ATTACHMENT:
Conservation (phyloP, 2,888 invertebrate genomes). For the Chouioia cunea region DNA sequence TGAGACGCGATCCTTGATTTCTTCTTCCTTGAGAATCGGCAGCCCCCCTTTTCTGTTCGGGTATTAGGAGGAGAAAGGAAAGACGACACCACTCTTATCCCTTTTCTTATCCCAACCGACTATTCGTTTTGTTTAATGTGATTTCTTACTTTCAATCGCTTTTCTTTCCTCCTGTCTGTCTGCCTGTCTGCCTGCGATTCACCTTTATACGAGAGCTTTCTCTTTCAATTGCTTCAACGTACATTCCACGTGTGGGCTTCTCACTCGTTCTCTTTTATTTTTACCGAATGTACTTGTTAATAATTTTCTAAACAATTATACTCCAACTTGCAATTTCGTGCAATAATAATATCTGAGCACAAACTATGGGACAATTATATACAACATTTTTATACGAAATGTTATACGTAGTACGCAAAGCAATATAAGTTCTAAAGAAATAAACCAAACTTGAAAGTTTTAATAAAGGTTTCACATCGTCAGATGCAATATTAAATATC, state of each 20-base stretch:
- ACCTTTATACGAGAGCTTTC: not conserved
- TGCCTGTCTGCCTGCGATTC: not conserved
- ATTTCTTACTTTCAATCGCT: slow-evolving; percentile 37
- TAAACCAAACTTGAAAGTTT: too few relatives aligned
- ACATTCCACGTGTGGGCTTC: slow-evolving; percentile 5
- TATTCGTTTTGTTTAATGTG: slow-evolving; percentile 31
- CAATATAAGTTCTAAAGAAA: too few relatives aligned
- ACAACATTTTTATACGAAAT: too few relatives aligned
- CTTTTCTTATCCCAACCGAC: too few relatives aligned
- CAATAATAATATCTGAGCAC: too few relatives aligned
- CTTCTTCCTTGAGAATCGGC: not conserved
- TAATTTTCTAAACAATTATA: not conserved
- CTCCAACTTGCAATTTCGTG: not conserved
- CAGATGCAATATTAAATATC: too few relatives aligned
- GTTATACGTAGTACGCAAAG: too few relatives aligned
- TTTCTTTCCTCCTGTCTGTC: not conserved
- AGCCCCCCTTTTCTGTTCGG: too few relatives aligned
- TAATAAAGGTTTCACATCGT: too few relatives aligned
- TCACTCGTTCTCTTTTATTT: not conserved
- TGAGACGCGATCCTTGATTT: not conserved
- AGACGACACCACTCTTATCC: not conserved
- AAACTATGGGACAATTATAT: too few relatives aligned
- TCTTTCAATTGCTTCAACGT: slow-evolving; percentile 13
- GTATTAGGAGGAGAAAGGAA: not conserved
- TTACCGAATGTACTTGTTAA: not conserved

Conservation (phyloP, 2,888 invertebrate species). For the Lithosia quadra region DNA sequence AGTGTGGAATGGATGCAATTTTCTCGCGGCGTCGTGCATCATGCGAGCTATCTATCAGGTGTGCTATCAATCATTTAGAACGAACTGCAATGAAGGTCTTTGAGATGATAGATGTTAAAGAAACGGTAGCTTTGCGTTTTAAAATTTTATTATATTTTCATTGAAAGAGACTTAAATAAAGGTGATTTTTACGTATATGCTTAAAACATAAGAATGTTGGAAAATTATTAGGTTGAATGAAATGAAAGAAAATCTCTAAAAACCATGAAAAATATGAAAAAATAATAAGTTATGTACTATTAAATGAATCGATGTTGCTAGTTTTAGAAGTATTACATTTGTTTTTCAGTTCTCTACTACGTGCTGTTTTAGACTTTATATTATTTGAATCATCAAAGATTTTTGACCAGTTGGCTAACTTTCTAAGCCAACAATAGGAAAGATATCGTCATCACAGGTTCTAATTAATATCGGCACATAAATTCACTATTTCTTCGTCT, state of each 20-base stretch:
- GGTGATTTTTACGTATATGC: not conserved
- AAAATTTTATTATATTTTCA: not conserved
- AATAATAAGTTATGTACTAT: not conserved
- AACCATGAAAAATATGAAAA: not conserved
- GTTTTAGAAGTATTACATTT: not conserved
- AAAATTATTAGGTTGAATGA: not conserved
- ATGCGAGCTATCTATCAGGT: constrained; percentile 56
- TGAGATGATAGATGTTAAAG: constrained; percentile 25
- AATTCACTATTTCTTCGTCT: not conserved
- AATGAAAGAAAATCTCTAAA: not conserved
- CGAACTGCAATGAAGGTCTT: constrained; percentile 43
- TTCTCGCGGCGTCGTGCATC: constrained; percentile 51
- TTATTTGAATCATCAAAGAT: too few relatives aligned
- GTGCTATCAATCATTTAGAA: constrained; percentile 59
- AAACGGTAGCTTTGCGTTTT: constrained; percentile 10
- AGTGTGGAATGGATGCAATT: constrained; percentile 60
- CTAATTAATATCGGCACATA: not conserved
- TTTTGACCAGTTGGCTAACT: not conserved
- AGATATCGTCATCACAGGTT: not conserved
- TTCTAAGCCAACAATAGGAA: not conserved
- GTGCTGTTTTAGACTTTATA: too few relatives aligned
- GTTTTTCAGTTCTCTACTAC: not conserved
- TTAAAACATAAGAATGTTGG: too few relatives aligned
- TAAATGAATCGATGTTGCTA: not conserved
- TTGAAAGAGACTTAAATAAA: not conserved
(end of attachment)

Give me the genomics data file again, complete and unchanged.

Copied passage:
Conservation (phyloP, 2,888 invertebrate genomes). For the Chouioia cunea region DNA sequence TGAGACGCGATCCTTGATTTCTTCTTCCTTGAGAATCGGCAGCCCCCCTTTTCTGTTCGGGTATTAGGAGGAGAAAGGAAAGACGACACCACTCTTATCCCTTTTCTTATCCCAACCGACTATTCGTTTTGTTTAATGTGATTTCTTACTTTCAATCGCTTTTCTTTCCTCCTGTCTGTCTGCCTGTCTGCCTGCGATTCACCTTTATACGAGAGCTTTCTCTTTCAATTGCTTCAACGTACATTCCACGTGTGGGCTTCTCACTCGTTCTCTTTTATTTTTACCGAATGTACTTGTTAATAATTTTCTAAACAATTATACTCCAACTTGCAATTTCGTGCAATAATAATATCTGAGCACAAACTATGGGACAATTATATACAACATTTTTATACGAAATGTTATACGTAGTACGCAAAGCAATATAAGTTCTAAAGAAATAAACCAAACTTGAAAGTTTTAATAAAGGTTTCACATCGTCAGATGCAATATTAAATATC, state of each 20-base stretch:
- ACCTTTATACGAGAGCTTTC: not conserved
- TGCCTGTCTGCCTGCGATTC: not conserved
- ATTTCTTACTTTCAATCGCT: slow-evolving; percentile 37
- TAAACCAAACTTGAAAGTTT: too few relatives aligned
- ACATTCCACGTGTGGGCTTC: slow-evolving; percentile 5
- TATTCGTTTTGTTTAATGTG: slow-evolving; percentile 31
- CAATATAAGTTCTAAAGAAA: too few relatives aligned
- ACAACATTTTTATACGAAAT: too few relatives aligned
- CTTTTCTTATCCCAACCGAC: too few relatives aligned
- CAATAATAATATCTGAGCAC: too few relatives aligned
- CTTCTTCCTTGAGAATCGGC: not conserved
- TAATTTTCTAAACAATTATA: not conserved
- CTCCAACTTGCAATTTCGTG: not conserved
- CAGATGCAATATTAAATATC: too few relatives aligned
- GTTATACGTAGTACGCAAAG: too few relatives aligned
- TTTCTTTCCTCCTGTCTGTC: not conserved
- AGCCCCCCTTTTCTGTTCGG: too few relatives aligned
- TAATAAAGGTTTCACATCGT: too few relatives aligned
- TCACTCGTTCTCTTTTATTT: not conserved
- TGAGACGCGATCCTTGATTT: not conserved
- AGACGACACCACTCTTATCC: not conserved
- AAACTATGGGACAATTATAT: too few relatives aligned
- TCTTTCAATTGCTTCAACGT: slow-evolving; percentile 13
- GTATTAGGAGGAGAAAGGAA: not conserved
- TTACCGAATGTACTTGTTAA: not conserved

Conservation (phyloP, 2,888 invertebrate species). For the Lithosia quadra region DNA sequence AGTGTGGAATGGATGCAATTTTCTCGCGGCGTCGTGCATCATGCGAGCTATCTATCAGGTGTGCTATCAATCATTTAGAACGAACTGCAATGAAGGTCTTTGAGATGATAGATGTTAAAGAAACGGTAGCTTTGCGTTTTAAAATTTTATTATATTTTCATTGAAAGAGACTTAAATAAAGGTGATTTTTACGTATATGCTTAAAACATAAGAATGTTGGAAAATTATTAGGTTGAATGAAATGAAAGAAAATCTCTAAAAACCATGAAAAATATGAAAAAATAATAAGTTATGTACTATTAAATGAATCGATGTTGCTAGTTTTAGAAGTATTACATTTGTTTTTCAGTTCTCTACTACGTGCTGTTTTAGACTTTATATTATTTGAATCATCAAAGATTTTTGACCAGTTGGCTAACTTTCTAAGCCAACAATAGGAAAGATATCGTCATCACAGGTTCTAATTAATATCGGCACATAAATTCACTATTTCTTCGTCT, state of each 20-base stretch:
- GGTGATTTTTACGTATATGC: not conserved
- AAAATTTTATTATATTTTCA: not conserved
- AATAATAAGTTATGTACTAT: not conserved
- AACCATGAAAAATATGAAAA: not conserved
- GTTTTAGAAGTATTACATTT: not conserved
- AAAATTATTAGGTTGAATGA: not conserved
- ATGCGAGCTATCTATCAGGT: constrained; percentile 56
- TGAGATGATAGATGTTAAAG: constrained; percentile 25
- AATTCACTATTTCTTCGTCT: not conserved
- AATGAAAGAAAATCTCTAAA: not conserved
- CGAACTGCAATGAAGGTCTT: constrained; percentile 43
- TTCTCGCGGCGTCGTGCATC: constrained; percentile 51
- TTATTTGAATCATCAAAGAT: too few relatives aligned
- GTGCTATCAATCATTTAGAA: constrained; percentile 59
- AAACGGTAGCTTTGCGTTTT: constrained; percentile 10
- AGTGTGGAATGGATGCAATT: constrained; percentile 60
- CTAATTAATATCGGCACATA: not conserved
- TTTTGACCAGTTGGCTAACT: not conserved
- AGATATCGTCATCACAGGTT: not conserved
- TTCTAAGCCAACAATAGGAA: not conserved
- GTGCTGTTTTAGACTTTATA: too few relatives aligned
- GTTTTTCAGTTCTCTACTAC: not conserved
- TTAAAACATAAGAATGTTGG: too few relatives aligned
- TAAATGAATCGATGTTGCTA: not conserved
- TTGAAAGAGACTTAAATAAA: not conserved